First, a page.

Royal Dutch Shell is halting the next phase of its $25 billion share buyback program along with lowering capital expenditures by $5 billion. The company also said it would reduce operating costs by $3 billion to $4 billion over the next year.
The cuts are expected to boost Shell’s cash generation by $8 billion to $9 billion on a pre-tax basis.
“The combination of steeply falling oil demand and rapidly increasing supply may be unique, but Shell has weathered market volatility many times in the past,” Ben van Beurden, Chief Executive of Royal Dutch Shell, said in a statement. “As well as protecting our staff and customers in this difficult time, we are also taking immediate steps to ensure the financial strength and resilience of our business,” he added.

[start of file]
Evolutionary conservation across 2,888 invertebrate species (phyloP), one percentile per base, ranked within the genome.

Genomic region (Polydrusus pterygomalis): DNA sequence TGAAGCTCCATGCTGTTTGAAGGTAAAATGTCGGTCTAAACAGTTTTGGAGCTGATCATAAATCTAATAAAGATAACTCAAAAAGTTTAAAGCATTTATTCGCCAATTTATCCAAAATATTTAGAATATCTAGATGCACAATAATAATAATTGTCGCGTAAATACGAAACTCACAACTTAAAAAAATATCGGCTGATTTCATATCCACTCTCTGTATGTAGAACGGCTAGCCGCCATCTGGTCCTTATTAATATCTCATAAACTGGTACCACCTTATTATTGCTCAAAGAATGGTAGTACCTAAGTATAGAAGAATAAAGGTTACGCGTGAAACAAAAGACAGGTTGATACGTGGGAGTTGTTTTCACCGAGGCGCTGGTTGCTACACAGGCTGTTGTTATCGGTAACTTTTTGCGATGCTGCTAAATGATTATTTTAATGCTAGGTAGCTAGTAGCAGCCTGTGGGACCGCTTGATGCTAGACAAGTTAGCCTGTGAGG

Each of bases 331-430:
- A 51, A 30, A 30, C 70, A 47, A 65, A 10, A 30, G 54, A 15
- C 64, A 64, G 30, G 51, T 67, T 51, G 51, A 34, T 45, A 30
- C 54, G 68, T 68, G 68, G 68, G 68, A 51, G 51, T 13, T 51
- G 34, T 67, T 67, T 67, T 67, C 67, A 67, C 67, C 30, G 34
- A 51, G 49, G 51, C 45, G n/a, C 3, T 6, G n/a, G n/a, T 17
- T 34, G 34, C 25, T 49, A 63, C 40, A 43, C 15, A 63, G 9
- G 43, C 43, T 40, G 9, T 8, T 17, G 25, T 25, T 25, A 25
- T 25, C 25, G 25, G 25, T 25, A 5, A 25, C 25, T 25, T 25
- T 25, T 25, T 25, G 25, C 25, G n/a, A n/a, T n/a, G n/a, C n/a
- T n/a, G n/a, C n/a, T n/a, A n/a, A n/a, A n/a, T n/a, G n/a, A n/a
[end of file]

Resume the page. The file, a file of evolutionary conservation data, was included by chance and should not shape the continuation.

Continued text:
This move by the company was not a surprise to many in the industry as the company previously stated that it would miss its buyback target if global markets did not improve. Shell said it has around $20 billion of cash on hand and $10 billion of undrawn credit should it need it.
As crude prices plunge to the lowest level in two decades, Shell is joining a growing list of energy companies looking to shore up costs. The move follows similar steps by Exxon Mobil, Chevron, BP, France’s Total, Italy’s Eni SpA and Norway’s Equinor ASA.
Shell’s most recent announcement did not mention cutting dividends. The company has not cut its dividend since the Second World War.
Source: Equities News